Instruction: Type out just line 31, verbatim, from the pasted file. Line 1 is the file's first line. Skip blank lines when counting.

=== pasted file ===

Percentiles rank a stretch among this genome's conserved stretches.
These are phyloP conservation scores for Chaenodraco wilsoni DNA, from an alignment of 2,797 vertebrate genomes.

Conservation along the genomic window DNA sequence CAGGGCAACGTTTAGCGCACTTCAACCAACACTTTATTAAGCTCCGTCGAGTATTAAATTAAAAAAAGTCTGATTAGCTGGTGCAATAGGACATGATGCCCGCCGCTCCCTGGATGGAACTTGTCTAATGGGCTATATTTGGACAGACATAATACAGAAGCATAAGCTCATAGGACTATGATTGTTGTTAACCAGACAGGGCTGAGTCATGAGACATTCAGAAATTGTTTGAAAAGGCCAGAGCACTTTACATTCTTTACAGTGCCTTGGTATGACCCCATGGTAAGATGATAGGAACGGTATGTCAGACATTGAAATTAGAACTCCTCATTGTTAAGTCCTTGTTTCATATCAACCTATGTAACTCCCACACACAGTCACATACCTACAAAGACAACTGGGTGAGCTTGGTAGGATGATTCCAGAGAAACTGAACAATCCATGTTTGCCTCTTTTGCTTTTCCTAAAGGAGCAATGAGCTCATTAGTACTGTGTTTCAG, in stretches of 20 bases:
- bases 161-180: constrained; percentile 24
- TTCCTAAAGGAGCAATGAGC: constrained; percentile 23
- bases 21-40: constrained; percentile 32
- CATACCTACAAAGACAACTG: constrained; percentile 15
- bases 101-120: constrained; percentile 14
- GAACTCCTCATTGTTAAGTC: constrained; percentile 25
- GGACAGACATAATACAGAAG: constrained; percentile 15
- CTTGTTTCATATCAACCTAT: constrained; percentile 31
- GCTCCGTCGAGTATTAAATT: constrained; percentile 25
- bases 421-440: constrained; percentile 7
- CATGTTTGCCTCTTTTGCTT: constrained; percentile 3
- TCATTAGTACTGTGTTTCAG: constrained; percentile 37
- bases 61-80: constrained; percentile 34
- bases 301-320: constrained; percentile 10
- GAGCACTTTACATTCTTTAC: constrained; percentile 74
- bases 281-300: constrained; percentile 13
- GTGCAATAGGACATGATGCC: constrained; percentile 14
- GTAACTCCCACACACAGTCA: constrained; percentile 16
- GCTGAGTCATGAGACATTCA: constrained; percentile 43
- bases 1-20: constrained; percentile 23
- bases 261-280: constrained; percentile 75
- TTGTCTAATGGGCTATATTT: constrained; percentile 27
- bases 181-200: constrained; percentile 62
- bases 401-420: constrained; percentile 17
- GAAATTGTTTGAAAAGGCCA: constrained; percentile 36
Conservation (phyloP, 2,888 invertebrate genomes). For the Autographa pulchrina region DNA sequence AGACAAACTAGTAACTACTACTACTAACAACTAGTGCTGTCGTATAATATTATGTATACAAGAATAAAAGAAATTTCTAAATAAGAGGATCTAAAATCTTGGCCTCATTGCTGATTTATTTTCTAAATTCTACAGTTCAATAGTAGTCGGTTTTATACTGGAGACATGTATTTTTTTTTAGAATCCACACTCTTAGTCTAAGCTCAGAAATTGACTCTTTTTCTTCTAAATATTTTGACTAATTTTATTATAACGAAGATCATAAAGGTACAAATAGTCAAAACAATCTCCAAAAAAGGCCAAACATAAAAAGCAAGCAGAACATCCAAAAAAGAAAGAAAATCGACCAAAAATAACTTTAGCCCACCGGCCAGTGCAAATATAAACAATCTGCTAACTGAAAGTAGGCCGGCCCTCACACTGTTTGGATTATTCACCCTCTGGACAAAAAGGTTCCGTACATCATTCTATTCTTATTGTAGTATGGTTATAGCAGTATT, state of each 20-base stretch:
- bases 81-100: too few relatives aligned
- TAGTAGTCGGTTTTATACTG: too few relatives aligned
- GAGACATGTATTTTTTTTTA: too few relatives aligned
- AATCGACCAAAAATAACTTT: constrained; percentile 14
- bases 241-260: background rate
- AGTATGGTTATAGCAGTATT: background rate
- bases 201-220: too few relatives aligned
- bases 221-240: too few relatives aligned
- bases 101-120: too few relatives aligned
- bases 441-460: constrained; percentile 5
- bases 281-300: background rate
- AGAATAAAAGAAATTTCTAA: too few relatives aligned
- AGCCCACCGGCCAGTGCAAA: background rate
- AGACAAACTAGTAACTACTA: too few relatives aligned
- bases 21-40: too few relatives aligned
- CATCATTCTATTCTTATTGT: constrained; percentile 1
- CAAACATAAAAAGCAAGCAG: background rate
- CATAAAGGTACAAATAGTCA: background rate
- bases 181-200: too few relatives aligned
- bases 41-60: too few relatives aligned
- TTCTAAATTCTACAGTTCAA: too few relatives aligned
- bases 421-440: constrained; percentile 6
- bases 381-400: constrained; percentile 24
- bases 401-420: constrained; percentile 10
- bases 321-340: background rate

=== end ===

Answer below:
- TAGTAGTCGGTTTTATACTG: too few relatives aligned